- The Washington Times - Friday, April 1, 2005

As much as I enjoy most messages from readers, there is no way I can answer more than a small fraction.

The messages I never reply to are those from obviously ignorant people who offer insults instead of arguments. However, a recent column has brought forth more than the usual number of uninformed denunciations, so it may be useful to other readers to explain why they should not take such nonsense seriously when they encounter it.

What set off the crazies was that I said there is no such thing as “trickle-down” economics. Supposedly those who believe in trickle-down economics want to give benefits to the rich, on the assumption these benefits will trickle down to the poor.

Having spent my career’s first decade researching, teaching and writing about the history of economic thought, I can say no economist of the last two centuries had any such theory.

Some who denounced me for saying there was no trickle-down theory cited an article by David Stockman years ago — as if he were the last word, and I should forget everything I learned in years of research because Mr. Stockman said otherwise.

What is often confused with a trickle-down theory is supply-side economics, as advocated by Arthur Laffer. That theory holds tax cuts can generate more tax revenue because it changes behavior, creating more economic activity and more taxable income and increased economic growth

It is not hard to find examples of this happening — for example, during the Kennedy administration, among other times and places. Controversy concerns whether it will happen in a given set of circumstances, but none of this has anything to do with money trickling down from the rich to the poor. It involves creating more wealth in the whole economy.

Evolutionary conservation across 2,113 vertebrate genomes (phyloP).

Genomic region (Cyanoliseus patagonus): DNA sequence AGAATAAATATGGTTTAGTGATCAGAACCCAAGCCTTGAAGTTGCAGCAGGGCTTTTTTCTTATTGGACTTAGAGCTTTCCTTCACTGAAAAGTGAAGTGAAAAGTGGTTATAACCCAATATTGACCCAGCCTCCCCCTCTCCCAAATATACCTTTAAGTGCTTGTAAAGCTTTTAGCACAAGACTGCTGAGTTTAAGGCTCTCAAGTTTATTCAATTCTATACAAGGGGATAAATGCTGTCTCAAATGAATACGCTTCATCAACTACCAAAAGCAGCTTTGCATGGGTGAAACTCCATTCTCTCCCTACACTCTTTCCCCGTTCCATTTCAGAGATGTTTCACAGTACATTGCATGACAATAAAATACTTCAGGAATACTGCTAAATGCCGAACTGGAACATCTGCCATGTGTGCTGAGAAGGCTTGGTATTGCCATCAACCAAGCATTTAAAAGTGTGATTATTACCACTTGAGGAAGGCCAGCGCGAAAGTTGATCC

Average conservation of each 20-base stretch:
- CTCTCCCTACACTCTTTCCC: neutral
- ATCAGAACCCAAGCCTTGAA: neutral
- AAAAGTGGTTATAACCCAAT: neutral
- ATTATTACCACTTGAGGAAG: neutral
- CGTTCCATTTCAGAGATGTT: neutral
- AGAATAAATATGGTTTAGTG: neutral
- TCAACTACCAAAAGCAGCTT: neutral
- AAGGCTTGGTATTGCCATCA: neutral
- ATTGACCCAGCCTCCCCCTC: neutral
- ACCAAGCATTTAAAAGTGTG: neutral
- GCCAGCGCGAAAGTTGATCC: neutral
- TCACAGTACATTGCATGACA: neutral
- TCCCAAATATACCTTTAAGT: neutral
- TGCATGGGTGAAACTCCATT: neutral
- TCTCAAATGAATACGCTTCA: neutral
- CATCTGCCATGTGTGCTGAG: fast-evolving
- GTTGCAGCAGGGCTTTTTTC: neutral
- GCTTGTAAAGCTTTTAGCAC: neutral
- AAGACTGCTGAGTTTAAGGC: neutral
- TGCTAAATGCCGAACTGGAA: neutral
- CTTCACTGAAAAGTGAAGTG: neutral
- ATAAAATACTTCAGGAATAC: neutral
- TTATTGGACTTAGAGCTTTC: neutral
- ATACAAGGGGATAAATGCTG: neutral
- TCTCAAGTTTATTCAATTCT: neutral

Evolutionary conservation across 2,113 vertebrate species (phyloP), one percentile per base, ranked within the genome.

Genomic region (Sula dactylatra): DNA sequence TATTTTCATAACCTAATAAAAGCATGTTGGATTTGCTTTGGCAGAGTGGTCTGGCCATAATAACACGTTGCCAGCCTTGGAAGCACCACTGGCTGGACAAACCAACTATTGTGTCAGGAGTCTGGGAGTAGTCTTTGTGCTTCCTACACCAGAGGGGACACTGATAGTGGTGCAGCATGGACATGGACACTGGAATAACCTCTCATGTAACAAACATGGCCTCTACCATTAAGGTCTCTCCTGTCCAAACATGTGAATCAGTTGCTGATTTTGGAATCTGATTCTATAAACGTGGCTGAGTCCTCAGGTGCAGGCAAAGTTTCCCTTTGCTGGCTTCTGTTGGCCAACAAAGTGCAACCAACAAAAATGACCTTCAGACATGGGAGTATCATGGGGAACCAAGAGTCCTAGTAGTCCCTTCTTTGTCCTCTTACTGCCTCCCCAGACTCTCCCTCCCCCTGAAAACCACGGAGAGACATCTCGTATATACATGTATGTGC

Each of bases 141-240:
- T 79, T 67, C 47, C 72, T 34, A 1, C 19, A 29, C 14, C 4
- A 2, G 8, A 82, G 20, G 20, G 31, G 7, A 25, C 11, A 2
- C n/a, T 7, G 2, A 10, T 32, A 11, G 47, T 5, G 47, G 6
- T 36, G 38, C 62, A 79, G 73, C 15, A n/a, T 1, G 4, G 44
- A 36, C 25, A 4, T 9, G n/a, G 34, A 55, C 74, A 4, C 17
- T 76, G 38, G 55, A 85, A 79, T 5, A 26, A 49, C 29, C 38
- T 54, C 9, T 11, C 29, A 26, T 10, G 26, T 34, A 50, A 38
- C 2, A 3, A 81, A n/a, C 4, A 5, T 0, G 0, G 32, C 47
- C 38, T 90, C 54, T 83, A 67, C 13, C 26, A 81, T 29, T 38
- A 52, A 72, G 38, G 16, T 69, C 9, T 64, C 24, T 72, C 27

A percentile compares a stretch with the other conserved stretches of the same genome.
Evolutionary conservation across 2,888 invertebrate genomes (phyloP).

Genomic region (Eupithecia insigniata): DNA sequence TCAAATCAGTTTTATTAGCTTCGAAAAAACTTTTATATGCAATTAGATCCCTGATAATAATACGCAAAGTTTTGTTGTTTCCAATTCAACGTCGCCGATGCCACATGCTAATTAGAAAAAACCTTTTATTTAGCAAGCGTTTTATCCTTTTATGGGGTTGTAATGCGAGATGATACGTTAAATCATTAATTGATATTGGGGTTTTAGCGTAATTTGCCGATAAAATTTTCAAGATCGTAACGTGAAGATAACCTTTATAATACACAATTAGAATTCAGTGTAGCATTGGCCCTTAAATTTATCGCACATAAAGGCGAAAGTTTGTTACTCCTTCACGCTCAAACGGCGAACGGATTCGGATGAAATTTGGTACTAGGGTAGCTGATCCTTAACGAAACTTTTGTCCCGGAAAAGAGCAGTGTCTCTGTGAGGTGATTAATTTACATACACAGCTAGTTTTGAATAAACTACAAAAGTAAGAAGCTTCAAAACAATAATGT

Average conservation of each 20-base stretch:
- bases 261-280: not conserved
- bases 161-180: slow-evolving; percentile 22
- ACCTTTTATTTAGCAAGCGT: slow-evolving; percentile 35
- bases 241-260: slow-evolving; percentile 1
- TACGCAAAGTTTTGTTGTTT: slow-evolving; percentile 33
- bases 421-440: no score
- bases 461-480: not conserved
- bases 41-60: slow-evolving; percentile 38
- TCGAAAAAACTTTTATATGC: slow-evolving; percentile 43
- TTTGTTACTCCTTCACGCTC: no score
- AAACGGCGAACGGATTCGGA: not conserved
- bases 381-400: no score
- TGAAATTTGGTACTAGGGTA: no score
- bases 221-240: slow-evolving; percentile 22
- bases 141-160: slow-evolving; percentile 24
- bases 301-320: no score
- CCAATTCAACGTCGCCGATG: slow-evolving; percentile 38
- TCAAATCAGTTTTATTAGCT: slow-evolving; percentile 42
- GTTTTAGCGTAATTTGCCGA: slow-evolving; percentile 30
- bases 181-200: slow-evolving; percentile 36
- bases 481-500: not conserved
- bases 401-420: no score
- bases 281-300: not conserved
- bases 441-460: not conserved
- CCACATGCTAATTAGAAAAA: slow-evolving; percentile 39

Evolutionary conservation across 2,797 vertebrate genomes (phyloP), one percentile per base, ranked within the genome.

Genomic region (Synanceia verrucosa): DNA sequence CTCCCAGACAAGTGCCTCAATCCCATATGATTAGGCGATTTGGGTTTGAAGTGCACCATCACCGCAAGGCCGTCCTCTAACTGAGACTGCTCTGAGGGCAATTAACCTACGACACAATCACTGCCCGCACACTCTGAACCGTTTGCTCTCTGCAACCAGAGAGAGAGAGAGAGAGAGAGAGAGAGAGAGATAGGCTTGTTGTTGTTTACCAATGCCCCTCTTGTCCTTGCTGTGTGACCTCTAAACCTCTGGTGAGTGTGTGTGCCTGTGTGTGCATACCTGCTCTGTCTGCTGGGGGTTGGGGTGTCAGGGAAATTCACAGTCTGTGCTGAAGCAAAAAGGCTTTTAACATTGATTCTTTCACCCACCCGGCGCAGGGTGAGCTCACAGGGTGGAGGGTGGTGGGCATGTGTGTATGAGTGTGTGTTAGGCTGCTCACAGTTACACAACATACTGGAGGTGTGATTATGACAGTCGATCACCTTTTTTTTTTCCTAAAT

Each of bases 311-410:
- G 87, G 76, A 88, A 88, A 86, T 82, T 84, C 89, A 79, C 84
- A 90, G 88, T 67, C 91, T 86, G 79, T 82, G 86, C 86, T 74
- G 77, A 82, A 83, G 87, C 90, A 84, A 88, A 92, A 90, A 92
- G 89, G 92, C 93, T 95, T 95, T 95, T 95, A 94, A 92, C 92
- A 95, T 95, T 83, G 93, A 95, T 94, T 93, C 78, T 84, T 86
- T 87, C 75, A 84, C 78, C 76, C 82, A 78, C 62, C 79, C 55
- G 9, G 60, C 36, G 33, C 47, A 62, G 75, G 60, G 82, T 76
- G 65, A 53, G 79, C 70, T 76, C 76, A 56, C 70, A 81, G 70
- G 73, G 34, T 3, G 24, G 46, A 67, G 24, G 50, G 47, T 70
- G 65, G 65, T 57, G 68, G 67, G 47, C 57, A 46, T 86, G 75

The notion of a trickle-down theory is debunked on pages 388-389 of my book “Basic Economics” (second edition). But most of those who went ballistic over my denial of a trickle-down theory were not seeking further information.

As far as they were concerned, they already had the absolute truth and only needed to vent their anger when I dared say otherwise. That is a sign of a much more general and dangerous current social trend that goes far beyond a handful of true believers foaming at the mouth against one columnist.

If education provides anything, it should be an ability to think — that is, weigh one idea against an opposing idea and use evidence and logic to try to determine what is true or false. But our schools and colleges fail to teach that today.

Worse still, too many teachers, from elementary to graduate schools, see their role as indoctrinating students with what the teachers regard as the right beliefs and opinions. That usually means the left’s beliefs and opinions.

The merits or demerits of those ideas are far less important than whether students learn to analyze and weigh them. Educators once said, “We are here to teach you how to think, not what to think.”

Students can now spend years in schools, discussing all sorts of issues, without ever hearing a coherent statement of opinions that differ with what their politically correct teachers say.

There are students in our most prestigious law schools who have never heard arguments for the social importance of property rights — not just for those fortunate enough to own property but for those who don’t own a square inch of real estate or a single share of stock. How they would view the issues if they did is a moot point because they have heard only one side of the issue.

People who go through life never hearing the other side of issues ranging from environmentalism to minimum wage laws are nevertheless emboldened to lash out in ignorance at anyone who disturbs their worldview. The self-confident moral preening of ignoramuses is perhaps an inevitable product of promoting “self-esteem” in our schools.

Thomas Sowell is a nationally syndicated columnist.

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